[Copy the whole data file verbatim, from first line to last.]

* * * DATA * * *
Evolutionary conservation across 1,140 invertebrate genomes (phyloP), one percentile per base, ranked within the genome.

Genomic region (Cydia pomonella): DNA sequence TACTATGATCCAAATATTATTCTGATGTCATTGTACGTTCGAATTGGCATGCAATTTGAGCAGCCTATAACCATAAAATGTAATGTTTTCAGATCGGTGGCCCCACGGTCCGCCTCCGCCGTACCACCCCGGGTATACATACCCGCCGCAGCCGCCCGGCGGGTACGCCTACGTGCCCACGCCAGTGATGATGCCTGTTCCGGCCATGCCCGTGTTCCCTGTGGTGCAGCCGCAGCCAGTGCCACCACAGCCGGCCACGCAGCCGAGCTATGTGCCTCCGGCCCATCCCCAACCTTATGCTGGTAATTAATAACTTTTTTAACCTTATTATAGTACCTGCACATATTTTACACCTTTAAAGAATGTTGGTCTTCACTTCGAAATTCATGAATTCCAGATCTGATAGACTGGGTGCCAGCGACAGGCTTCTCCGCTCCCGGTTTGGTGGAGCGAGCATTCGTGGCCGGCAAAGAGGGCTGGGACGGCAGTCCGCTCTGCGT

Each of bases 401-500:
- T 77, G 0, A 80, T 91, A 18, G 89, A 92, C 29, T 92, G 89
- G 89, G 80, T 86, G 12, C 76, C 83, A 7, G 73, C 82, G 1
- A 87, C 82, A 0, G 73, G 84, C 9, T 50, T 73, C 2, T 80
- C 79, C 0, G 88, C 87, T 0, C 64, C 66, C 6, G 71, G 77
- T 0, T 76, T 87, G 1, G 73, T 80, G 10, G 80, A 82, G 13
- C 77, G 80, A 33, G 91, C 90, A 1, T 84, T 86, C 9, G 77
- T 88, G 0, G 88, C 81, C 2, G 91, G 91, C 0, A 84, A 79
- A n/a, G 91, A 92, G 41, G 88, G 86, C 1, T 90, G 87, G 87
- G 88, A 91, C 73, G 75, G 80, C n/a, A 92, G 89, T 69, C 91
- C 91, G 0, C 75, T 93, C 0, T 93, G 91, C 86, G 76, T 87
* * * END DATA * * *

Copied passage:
Evolutionary conservation across 1,140 invertebrate genomes (phyloP), one percentile per base, ranked within the genome.

Genomic region (Cydia pomonella): DNA sequence TACTATGATCCAAATATTATTCTGATGTCATTGTACGTTCGAATTGGCATGCAATTTGAGCAGCCTATAACCATAAAATGTAATGTTTTCAGATCGGTGGCCCCACGGTCCGCCTCCGCCGTACCACCCCGGGTATACATACCCGCCGCAGCCGCCCGGCGGGTACGCCTACGTGCCCACGCCAGTGATGATGCCTGTTCCGGCCATGCCCGTGTTCCCTGTGGTGCAGCCGCAGCCAGTGCCACCACAGCCGGCCACGCAGCCGAGCTATGTGCCTCCGGCCCATCCCCAACCTTATGCTGGTAATTAATAACTTTTTTAACCTTATTATAGTACCTGCACATATTTTACACCTTTAAAGAATGTTGGTCTTCACTTCGAAATTCATGAATTCCAGATCTGATAGACTGGGTGCCAGCGACAGGCTTCTCCGCTCCCGGTTTGGTGGAGCGAGCATTCGTGGCCGGCAAAGAGGGCTGGGACGGCAGTCCGCTCTGCGT

Each of bases 401-500:
- T 77, G 0, A 80, T 91, A 18, G 89, A 92, C 29, T 92, G 89
- G 89, G 80, T 86, G 12, C 76, C 83, A 7, G 73, C 82, G 1
- A 87, C 82, A 0, G 73, G 84, C 9, T 50, T 73, C 2, T 80
- C 79, C 0, G 88, C 87, T 0, C 64, C 66, C 6, G 71, G 77
- T 0, T 76, T 87, G 1, G 73, T 80, G 10, G 80, A 82, G 13
- C 77, G 80, A 33, G 91, C 90, A 1, T 84, T 86, C 9, G 77
- T 88, G 0, G 88, C 81, C 2, G 91, G 91, C 0, A 84, A 79
- A n/a, G 91, A 92, G 41, G 88, G 86, C 1, T 90, G 87, G 87
- G 88, A 91, C 73, G 75, G 80, C n/a, A 92, G 89, T 69, C 91
- C 91, G 0, C 75, T 93, C 0, T 93, G 91, C 86, G 76, T 87